I understand that this may differ between trading venues, and may perhaps depend on what specifically is being traded, but I would like to understand, in practice, how the post-trade process works in exchange-traded crypto.
For example, on an equities exchange (e.g. SETS), a participant (often a broker) will have an order matched against another participant's order, and the exchange will capture this legally-binding agreement to transact. A central-counterparty clearing firm (e.g. LCH) will novate the positions of both participants (as well as other participants) and net off the multilateral positions at EOD. This removes the risk of counterparty default during the period of time between trade and settlement. However it involves multiple firms performing a chain of operations which can take days to complete.
Crypto-currencies are distinguished by having a distributed ledger - so an OTC transaction can settle 'automatically' without requiring this process (assuming crypto-for-crypto trade). However I think this would be extremely onerous for the blockchain, and so the exchange presumably has some form of netting layer, between the matching engine and the actual on-chain transaction. I can see a few different ways for how this might work but haven't been able to find out how it actually does work.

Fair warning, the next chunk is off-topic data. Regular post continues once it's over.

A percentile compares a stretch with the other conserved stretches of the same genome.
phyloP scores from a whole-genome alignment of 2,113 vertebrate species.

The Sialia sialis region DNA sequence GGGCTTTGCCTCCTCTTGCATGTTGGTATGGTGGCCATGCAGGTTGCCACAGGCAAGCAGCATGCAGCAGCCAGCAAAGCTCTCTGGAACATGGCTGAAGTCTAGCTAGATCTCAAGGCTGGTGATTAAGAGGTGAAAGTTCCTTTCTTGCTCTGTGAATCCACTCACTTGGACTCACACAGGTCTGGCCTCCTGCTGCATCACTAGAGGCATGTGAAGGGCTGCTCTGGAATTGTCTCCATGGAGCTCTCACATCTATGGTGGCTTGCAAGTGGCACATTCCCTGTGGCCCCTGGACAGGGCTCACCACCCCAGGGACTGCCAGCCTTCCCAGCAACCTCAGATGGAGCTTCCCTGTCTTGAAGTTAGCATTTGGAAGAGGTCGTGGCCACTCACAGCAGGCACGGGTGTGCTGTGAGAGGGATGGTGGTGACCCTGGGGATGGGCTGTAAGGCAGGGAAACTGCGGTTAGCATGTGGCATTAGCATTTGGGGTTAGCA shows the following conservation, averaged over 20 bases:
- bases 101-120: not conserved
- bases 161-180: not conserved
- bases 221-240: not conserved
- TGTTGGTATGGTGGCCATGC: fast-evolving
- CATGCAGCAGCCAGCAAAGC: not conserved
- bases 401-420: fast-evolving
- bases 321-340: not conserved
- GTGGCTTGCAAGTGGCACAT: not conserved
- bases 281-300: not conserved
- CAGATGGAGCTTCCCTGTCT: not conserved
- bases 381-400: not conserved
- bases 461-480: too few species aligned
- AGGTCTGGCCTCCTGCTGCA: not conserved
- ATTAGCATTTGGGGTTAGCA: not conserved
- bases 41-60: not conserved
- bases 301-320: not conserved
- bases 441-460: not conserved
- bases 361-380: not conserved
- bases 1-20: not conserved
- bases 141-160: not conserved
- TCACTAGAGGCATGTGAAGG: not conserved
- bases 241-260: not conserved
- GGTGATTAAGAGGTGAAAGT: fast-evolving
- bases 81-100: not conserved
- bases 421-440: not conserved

Can you explain the post-trade process on e.g. Kraken / Coinbase / Binance, and how these firms ensure that two matched orders will settle on-chain?
Do on-chain transactions actually happen when matched on-exchange? Or just e.g. when a user cashes out their exchange account into a local wallet
Does the process differ if one is exchanging one cryptocurrency for another, versus fiat for crypto?
How do they ensure privacy if transactions are trackable in the blockchain? (As a systematic trader, it would be quite bad if other participants knew your positions and which trades you had recently made!)